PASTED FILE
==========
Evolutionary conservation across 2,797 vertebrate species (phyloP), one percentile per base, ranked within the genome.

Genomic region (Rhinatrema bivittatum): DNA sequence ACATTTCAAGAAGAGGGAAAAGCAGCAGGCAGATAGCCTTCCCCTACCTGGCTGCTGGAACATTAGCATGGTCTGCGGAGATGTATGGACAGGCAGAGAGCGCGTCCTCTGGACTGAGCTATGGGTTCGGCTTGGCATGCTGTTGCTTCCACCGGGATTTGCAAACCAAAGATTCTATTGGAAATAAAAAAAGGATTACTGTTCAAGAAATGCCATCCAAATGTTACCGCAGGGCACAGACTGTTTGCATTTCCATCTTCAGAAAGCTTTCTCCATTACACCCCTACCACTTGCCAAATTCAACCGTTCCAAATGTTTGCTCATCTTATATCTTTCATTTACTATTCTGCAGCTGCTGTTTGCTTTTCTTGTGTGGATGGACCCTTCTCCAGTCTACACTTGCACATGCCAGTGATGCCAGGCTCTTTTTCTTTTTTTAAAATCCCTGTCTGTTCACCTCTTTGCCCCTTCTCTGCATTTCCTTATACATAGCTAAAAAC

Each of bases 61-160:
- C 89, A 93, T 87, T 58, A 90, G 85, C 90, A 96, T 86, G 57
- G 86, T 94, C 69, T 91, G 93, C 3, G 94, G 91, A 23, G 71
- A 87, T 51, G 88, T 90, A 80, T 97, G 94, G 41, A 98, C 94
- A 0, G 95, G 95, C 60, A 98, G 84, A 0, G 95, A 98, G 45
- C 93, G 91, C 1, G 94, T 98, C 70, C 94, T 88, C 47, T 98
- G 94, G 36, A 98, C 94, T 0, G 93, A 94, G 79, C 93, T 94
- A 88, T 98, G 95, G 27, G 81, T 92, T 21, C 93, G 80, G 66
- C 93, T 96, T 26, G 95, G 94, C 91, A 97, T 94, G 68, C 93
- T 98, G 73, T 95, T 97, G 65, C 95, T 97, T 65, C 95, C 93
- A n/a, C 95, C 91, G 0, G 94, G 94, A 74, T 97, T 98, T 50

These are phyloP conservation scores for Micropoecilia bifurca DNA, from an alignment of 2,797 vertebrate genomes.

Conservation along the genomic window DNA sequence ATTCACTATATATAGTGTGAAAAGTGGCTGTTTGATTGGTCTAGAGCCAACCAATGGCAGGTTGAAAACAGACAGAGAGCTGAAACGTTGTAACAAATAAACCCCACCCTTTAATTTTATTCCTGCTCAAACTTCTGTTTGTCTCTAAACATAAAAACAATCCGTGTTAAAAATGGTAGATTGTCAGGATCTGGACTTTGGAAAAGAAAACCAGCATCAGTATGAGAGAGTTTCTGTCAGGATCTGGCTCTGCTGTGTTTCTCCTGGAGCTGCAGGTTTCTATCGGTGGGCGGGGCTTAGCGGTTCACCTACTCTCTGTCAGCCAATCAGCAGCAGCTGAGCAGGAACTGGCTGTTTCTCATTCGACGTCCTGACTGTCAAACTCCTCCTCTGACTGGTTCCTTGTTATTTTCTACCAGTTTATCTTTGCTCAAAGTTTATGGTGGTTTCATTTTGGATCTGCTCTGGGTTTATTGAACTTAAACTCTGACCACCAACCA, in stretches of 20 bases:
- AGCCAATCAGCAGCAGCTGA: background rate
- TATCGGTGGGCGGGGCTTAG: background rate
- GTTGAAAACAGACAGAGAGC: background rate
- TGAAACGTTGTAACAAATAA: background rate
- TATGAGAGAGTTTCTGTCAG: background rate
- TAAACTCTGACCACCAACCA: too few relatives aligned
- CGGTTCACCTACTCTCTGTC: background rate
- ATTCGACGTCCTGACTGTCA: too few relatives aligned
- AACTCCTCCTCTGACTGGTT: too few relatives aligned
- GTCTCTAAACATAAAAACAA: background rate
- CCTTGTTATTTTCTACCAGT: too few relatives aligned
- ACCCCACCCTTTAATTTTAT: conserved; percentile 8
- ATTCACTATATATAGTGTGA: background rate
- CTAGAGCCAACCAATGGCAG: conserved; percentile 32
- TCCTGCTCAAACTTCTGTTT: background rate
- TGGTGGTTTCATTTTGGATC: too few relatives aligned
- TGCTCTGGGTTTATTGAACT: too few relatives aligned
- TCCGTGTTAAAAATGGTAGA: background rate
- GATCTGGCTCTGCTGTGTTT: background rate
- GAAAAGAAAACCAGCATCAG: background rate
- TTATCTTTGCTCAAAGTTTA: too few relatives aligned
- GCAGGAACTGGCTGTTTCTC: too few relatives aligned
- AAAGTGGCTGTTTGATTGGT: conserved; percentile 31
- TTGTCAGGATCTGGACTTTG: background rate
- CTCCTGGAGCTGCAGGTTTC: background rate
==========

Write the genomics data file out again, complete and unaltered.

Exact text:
Evolutionary conservation across 2,797 vertebrate species (phyloP), one percentile per base, ranked within the genome.

Genomic region (Rhinatrema bivittatum): DNA sequence ACATTTCAAGAAGAGGGAAAAGCAGCAGGCAGATAGCCTTCCCCTACCTGGCTGCTGGAACATTAGCATGGTCTGCGGAGATGTATGGACAGGCAGAGAGCGCGTCCTCTGGACTGAGCTATGGGTTCGGCTTGGCATGCTGTTGCTTCCACCGGGATTTGCAAACCAAAGATTCTATTGGAAATAAAAAAAGGATTACTGTTCAAGAAATGCCATCCAAATGTTACCGCAGGGCACAGACTGTTTGCATTTCCATCTTCAGAAAGCTTTCTCCATTACACCCCTACCACTTGCCAAATTCAACCGTTCCAAATGTTTGCTCATCTTATATCTTTCATTTACTATTCTGCAGCTGCTGTTTGCTTTTCTTGTGTGGATGGACCCTTCTCCAGTCTACACTTGCACATGCCAGTGATGCCAGGCTCTTTTTCTTTTTTTAAAATCCCTGTCTGTTCACCTCTTTGCCCCTTCTCTGCATTTCCTTATACATAGCTAAAAAC

Each of bases 61-160:
- C 89, A 93, T 87, T 58, A 90, G 85, C 90, A 96, T 86, G 57
- G 86, T 94, C 69, T 91, G 93, C 3, G 94, G 91, A 23, G 71
- A 87, T 51, G 88, T 90, A 80, T 97, G 94, G 41, A 98, C 94
- A 0, G 95, G 95, C 60, A 98, G 84, A 0, G 95, A 98, G 45
- C 93, G 91, C 1, G 94, T 98, C 70, C 94, T 88, C 47, T 98
- G 94, G 36, A 98, C 94, T 0, G 93, A 94, G 79, C 93, T 94
- A 88, T 98, G 95, G 27, G 81, T 92, T 21, C 93, G 80, G 66
- C 93, T 96, T 26, G 95, G 94, C 91, A 97, T 94, G 68, C 93
- T 98, G 73, T 95, T 97, G 65, C 95, T 97, T 65, C 95, C 93
- A n/a, C 95, C 91, G 0, G 94, G 94, A 74, T 97, T 98, T 50

These are phyloP conservation scores for Micropoecilia bifurca DNA, from an alignment of 2,797 vertebrate genomes.

Conservation along the genomic window DNA sequence ATTCACTATATATAGTGTGAAAAGTGGCTGTTTGATTGGTCTAGAGCCAACCAATGGCAGGTTGAAAACAGACAGAGAGCTGAAACGTTGTAACAAATAAACCCCACCCTTTAATTTTATTCCTGCTCAAACTTCTGTTTGTCTCTAAACATAAAAACAATCCGTGTTAAAAATGGTAGATTGTCAGGATCTGGACTTTGGAAAAGAAAACCAGCATCAGTATGAGAGAGTTTCTGTCAGGATCTGGCTCTGCTGTGTTTCTCCTGGAGCTGCAGGTTTCTATCGGTGGGCGGGGCTTAGCGGTTCACCTACTCTCTGTCAGCCAATCAGCAGCAGCTGAGCAGGAACTGGCTGTTTCTCATTCGACGTCCTGACTGTCAAACTCCTCCTCTGACTGGTTCCTTGTTATTTTCTACCAGTTTATCTTTGCTCAAAGTTTATGGTGGTTTCATTTTGGATCTGCTCTGGGTTTATTGAACTTAAACTCTGACCACCAACCA, in stretches of 20 bases:
- AGCCAATCAGCAGCAGCTGA: background rate
- TATCGGTGGGCGGGGCTTAG: background rate
- GTTGAAAACAGACAGAGAGC: background rate
- TGAAACGTTGTAACAAATAA: background rate
- TATGAGAGAGTTTCTGTCAG: background rate
- TAAACTCTGACCACCAACCA: too few relatives aligned
- CGGTTCACCTACTCTCTGTC: background rate
- ATTCGACGTCCTGACTGTCA: too few relatives aligned
- AACTCCTCCTCTGACTGGTT: too few relatives aligned
- GTCTCTAAACATAAAAACAA: background rate
- CCTTGTTATTTTCTACCAGT: too few relatives aligned
- ACCCCACCCTTTAATTTTAT: conserved; percentile 8
- ATTCACTATATATAGTGTGA: background rate
- CTAGAGCCAACCAATGGCAG: conserved; percentile 32
- TCCTGCTCAAACTTCTGTTT: background rate
- TGGTGGTTTCATTTTGGATC: too few relatives aligned
- TGCTCTGGGTTTATTGAACT: too few relatives aligned
- TCCGTGTTAAAAATGGTAGA: background rate
- GATCTGGCTCTGCTGTGTTT: background rate
- GAAAAGAAAACCAGCATCAG: background rate
- TTATCTTTGCTCAAAGTTTA: too few relatives aligned
- GCAGGAACTGGCTGTTTCTC: too few relatives aligned
- AAAGTGGCTGTTTGATTGGT: conserved; percentile 31
- TTGTCAGGATCTGGACTTTG: background rate
- CTCCTGGAGCTGCAGGTTTC: background rate